VANCOUVER EASTSIDE MISSING WOMEN
`I need to know what the hell happened to her'
Serial-killer hearing to resume
June 28, 2003
VANCOUVER—One day during the next month, Lynn Frey will rise in the pre-dawn darkness of her Vancouver Island home to begin a six-hour trip that will culminate in hearing more details of the case against the man accused of being Canada's worst serial killer.
That journey, from Campbell River to a courthouse in the Vancouver suburb of Port Coquitlam, is not one Frey wants to make but one she feels compelled to make in the seemingly endless quest to find out what happened to her stepdaughter.
Marnie Frey is one of more than 60 women — predominantly drug addicts and prostitutes — who have gone missing from Vancouver's downtown eastside since the late 1970s. Robert William Pickton, 53, is charged with the first-degree murder of 15 of them.
Although Marnie Frey, who disappeared nearly six years ago, is not one of Pickton's alleged victims, the police told the family last fall that her remains had been discovered on his Port Coquitlam pig farm 35 kilometres east of Vancouver.
Pickton's preliminary hearing is set to resume Monday after a 10-week break. By the time it concludes at the end of July, Lynn Frey will have taken a seat in the third row of the courtroom for a couple of days, just metres from where Pickton sits behind bulletproof glass.
Evidence at the hearing, which began Jan. 13, is covered by a publication ban. When it concludes, Provincial Court Judge David Stone is expected to briefly reserve his decision on whether the evidence is sufficient to take the case to trial. If he does send it to trial, the case is unlikely to begin until sometime in 2004.
During three earlier visits to court, once with her husband, Rick, Frey abruptly left at least once and broke down on several other occasions.
But, Frey says, it's crucial that she go back into the courtroom for the sake of Marnie's memory and as "a reality check" for a family that still struggles with its grief every day.
"Police come and tell you they found her remains but don't say what they found," she says. "We don't have a death certificate. We don't have her. All we have is their words.
"It's like she's still missing."
The Freys, who last heard from Marnie when she telephoned on her 24th birthday in August, 1997, have launched a lawsuit against Vancouver police over their early handling of the case, saying they didn't do enough to find their daughter or other missing women.
Frey was one of several people who say they brought the pig farm to the attention of police as early as 1998 after hearing about it from women on the downtown eastside.
Pickton was arrested and charged with two murders in late February, 2002. Thirteen other first-degree counts have followed and investigators, employing techniques likened to those used to comb the rubble of New York's World Trade Center after the Sept. 11, 2001, attacks, continue their search nearly 18 months after it began.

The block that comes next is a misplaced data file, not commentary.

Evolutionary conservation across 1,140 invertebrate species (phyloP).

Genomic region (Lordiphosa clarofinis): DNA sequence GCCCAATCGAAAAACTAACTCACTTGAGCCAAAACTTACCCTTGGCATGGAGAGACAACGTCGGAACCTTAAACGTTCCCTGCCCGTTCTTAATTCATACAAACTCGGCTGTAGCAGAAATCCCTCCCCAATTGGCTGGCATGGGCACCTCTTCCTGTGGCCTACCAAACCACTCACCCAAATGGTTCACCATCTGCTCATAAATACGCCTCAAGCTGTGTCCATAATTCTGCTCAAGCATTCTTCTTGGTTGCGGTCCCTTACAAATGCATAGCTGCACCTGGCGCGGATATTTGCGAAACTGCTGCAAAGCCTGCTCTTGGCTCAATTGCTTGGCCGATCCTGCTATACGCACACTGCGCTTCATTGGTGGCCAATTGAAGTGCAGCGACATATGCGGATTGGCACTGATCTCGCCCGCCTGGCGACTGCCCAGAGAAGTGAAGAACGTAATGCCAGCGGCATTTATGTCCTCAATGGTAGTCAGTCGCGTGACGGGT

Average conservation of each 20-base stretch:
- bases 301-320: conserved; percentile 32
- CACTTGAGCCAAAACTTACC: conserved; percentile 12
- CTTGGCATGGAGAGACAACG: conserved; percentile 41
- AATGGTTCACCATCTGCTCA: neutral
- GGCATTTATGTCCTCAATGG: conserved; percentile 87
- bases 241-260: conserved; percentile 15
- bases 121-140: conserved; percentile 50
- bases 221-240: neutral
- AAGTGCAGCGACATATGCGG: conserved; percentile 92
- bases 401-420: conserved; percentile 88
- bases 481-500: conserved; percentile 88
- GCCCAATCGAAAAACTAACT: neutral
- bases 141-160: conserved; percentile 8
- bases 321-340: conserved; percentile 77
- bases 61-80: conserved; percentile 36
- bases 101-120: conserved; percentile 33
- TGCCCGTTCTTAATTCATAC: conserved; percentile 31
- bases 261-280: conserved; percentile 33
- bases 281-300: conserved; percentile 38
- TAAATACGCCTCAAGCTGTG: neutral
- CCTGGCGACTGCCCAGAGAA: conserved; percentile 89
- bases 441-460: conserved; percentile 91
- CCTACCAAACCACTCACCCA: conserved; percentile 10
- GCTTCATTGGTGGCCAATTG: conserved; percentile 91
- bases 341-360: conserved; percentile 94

"I need to know what the hell happened to her," Frey says.
She's not alone. Over the previous three months of the preliminary hearing, other loved ones of missing women have passed through airport-style security and into the courtroom.
Some are parents, siblings or friends of one of the 15 alleged victims. Others, like the Freys, have been told their loved one is dead but no charges have been laid. Still more are looking for something — anything — offering a clue to the whereabouts of their missing daughter, sister, wife, mother or friend.
A few of Pickton's friends and acquaintances have also shown up, as have many curious members of the public with no connection to the case. Others in the court included media from across Canada and the United States as well as overseas.
No matter what the expectations of those in the gallery, Pickton offers little insight. He occasionally chats with the sheriff seated in the prisoner's box with him but almost never glances toward the staring eyes as he comes and goes from the courtroom. He takes many notes and passes the neatly printed pages to his lawyers.
At various times, Pickton has smiled, chuckled to himself, shaken his head or fixed stares on the witness box. The only times he spoke to the court were back before the preliminary hearing began when, appearing by video link, he said he could hear the proceedings.
Marilyn Kraft travelled from her home in Calgary in March to attend a few days of the preliminary hearing, hoping to hear details about her stepdaughter, Cindy Feliks, whom she last saw at Christmas in 1996. Police telephoned Kraft in December to say that DNA of the girl she raised from the age of 5 had been found at the Pickton farm.
No charges have been laid in connection with that discovery.
"That's the worst part," says Kraft, who moved from the Vancouver suburb of Surrey to Calgary two years ago. "It's like she's in limbo.
"We know she's gone. We know she's dead. But we still don't have any charges."
Despite her sorrow and anger, Kraft says she would like to return for more of the hearing but, as a retiree on a fixed income, cannot afford to pay her way again. That's frustrating, she says, because it's important families are there to represent those lost.
"We don't want their memory to die," Kraft says. "They may have been women who were into bad things but they were still human beings and should be treated as such."
Additional articles by Daniel Girard
Updated: August 21, 2016